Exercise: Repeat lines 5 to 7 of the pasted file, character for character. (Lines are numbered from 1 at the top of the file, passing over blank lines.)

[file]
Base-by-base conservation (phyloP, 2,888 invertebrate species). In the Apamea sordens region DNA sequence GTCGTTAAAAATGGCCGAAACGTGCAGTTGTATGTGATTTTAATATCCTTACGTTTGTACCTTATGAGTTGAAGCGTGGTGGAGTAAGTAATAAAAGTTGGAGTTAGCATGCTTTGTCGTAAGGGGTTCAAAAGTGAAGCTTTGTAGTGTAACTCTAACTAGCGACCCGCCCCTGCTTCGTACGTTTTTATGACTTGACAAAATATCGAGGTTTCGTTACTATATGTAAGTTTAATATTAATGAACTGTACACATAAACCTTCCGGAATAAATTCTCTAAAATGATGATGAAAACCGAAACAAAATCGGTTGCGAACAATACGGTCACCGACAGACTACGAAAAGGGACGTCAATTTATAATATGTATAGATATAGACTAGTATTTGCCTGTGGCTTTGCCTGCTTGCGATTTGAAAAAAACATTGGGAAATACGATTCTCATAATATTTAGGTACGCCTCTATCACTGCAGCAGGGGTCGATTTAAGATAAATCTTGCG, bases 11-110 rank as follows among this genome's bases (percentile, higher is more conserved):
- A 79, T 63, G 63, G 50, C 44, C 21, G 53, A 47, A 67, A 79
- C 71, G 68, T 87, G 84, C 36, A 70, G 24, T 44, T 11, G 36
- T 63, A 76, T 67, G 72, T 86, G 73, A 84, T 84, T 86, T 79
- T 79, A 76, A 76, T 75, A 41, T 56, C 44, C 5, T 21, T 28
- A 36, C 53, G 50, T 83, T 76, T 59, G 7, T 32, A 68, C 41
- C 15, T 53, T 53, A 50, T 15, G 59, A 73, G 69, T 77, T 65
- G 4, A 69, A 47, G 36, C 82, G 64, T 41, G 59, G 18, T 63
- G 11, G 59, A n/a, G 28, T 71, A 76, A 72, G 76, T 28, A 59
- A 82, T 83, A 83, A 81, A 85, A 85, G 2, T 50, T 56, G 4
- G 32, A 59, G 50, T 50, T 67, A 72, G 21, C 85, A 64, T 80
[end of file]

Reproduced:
- T 79, A 76, A 76, T 75, A 41, T 56, C 44, C 5, T 21, T 28
- A 36, C 53, G 50, T 83, T 76, T 59, G 7, T 32, A 68, C 41
- C 15, T 53, T 53, A 50, T 15, G 59, A 73, G 69, T 77, T 65